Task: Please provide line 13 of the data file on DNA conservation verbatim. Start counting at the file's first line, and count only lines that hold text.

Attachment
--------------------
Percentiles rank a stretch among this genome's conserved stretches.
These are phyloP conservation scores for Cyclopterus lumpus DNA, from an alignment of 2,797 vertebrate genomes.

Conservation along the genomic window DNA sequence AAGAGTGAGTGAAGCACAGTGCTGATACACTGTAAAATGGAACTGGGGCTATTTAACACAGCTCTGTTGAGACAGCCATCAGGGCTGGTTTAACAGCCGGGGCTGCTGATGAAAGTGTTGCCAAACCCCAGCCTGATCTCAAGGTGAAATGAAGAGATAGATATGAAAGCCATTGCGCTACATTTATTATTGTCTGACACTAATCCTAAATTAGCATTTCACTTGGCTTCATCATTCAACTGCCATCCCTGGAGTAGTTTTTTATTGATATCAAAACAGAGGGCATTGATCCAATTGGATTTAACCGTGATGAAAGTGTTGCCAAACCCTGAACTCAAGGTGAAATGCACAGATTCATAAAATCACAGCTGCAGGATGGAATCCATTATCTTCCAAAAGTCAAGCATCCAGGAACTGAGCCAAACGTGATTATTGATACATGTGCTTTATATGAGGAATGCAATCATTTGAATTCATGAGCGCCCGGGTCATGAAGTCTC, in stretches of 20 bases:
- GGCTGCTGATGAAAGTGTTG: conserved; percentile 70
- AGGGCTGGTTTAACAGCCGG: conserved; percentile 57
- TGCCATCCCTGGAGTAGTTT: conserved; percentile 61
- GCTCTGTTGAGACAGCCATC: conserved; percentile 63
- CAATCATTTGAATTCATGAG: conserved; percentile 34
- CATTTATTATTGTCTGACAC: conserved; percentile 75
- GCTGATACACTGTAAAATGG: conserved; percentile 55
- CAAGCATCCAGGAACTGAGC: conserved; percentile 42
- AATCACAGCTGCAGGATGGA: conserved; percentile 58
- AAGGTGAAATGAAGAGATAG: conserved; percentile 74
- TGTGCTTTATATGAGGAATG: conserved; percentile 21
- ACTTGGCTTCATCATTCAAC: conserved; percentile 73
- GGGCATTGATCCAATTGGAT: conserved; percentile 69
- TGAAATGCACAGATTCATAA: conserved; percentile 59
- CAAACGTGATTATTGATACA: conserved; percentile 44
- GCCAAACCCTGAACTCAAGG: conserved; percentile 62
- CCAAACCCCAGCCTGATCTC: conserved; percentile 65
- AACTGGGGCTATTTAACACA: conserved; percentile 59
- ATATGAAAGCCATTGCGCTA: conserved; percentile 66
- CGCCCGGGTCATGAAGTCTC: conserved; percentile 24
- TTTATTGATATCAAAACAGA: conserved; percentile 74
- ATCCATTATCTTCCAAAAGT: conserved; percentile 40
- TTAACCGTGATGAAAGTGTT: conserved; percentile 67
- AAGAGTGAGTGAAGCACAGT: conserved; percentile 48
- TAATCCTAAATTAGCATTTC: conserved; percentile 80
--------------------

- AAGGTGAAATGAAGAGATAG: conserved; percentile 74